New research from the region strongly suggests that fires themselves are rapidly becoming at least as great a threat to the biological integrity of the Amazon as is deforestation, as well as increasing Brazil's contribution to global CO2 and other greenhouse gas emissions. Fires are set in the Amazon to burn off cleared primary forest, and also to burn old cattle pastures and secondary forest areas. Deforestation per se accounts for only a relatively small part of the fires every year. Some 70% of the fires burn on land already deforested.2
The Woods Hole Research Center and the Institute for Amazonian Environmental Research (IPAM) have shown that selective logging and ground fires-fires that burn largely undetected by the satellites, beneath the forest canopy-are degrading an area approximately equal to the area deforested annually in recent years. Selective logging, as studies by the Institute for Man and Nature in the Amazon (IMAZON) show, contributes to the flammability of the forest through opening up the canopy and leaving combustible material behind.3 Ground fires, often in previously logged areas or areas bordering already deforested lands, in conjunction with dry weather, are making the forest dryer. The increased burning this year means that ground fires, which may cover hundreds or even thousands of square kilometers, also increased, even though they do not appear in the satellite images. Deforestation, according to INPE's last figures (for 1994), was about 15,000 square kilometers a year. This means that a similar area, unrecorded by satellite images, is being degraded through selective logging and ground fires annually.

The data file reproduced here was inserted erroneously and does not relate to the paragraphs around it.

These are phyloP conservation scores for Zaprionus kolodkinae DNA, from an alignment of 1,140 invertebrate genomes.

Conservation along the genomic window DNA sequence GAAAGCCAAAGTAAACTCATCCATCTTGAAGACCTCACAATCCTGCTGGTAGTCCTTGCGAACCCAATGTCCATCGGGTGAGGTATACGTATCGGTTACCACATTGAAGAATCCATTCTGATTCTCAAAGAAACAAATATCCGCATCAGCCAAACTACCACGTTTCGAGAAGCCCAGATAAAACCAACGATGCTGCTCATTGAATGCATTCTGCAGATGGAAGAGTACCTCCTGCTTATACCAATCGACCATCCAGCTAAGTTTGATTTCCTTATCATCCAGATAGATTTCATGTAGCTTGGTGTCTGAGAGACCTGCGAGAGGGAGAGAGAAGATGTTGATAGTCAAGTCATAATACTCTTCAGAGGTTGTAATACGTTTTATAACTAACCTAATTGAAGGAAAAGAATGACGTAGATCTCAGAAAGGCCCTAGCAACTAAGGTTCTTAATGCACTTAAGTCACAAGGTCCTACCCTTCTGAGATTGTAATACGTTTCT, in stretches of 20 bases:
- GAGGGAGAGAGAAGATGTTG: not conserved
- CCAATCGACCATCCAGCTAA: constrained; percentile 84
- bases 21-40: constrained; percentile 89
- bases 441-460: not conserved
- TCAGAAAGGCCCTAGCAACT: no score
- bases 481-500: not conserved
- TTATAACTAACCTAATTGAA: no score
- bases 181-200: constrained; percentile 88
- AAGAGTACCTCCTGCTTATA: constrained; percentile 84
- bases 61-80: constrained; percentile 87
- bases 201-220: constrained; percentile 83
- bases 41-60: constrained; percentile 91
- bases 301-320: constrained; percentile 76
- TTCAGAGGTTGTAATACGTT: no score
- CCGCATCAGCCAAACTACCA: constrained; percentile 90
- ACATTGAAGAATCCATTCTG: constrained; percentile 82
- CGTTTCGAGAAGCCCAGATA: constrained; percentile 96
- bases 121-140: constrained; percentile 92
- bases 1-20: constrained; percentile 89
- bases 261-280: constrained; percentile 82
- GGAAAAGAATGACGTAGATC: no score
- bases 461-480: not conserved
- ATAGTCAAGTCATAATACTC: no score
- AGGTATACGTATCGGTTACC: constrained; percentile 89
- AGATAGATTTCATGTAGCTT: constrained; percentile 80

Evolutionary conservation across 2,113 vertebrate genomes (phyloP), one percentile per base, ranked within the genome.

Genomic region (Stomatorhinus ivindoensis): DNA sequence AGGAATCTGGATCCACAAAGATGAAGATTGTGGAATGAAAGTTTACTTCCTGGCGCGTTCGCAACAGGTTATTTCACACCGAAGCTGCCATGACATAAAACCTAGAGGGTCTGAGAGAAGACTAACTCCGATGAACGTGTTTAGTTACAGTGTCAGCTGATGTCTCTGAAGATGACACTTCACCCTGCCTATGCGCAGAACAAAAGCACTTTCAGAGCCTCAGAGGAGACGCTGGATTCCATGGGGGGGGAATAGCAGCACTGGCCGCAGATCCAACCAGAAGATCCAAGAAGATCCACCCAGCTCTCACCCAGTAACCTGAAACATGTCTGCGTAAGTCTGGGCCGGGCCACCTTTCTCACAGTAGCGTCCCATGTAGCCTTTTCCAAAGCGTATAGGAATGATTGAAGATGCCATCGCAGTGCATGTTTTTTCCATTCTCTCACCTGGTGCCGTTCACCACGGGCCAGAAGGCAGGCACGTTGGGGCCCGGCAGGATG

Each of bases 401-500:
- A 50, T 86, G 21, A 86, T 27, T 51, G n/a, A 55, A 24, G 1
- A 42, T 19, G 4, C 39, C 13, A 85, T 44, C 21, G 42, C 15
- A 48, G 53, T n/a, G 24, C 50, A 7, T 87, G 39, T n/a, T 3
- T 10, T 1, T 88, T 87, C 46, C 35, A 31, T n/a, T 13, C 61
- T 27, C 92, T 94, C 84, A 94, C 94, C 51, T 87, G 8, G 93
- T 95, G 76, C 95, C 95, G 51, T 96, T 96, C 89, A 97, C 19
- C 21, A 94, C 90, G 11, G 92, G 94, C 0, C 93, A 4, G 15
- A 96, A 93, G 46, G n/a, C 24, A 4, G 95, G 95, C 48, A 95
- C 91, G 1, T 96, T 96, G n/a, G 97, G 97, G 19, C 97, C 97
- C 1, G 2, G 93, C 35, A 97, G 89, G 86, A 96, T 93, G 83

The Woods Hole, IMAZON and other new findings indicate that CO2 emissions and other global climatic effects of Amazon fires have heretofore been underestimated, by as much as 30%. Recent long-term research on forest fragments in the Amazon shows that up to 36% of biomass is lost in fragments within 100 meters of edges in the first 10-17 years after fragmentation. The authors conclude that decline in biomass in forest fragments could be a significant, and uncounted, source of greenhouse gases such as CO2.4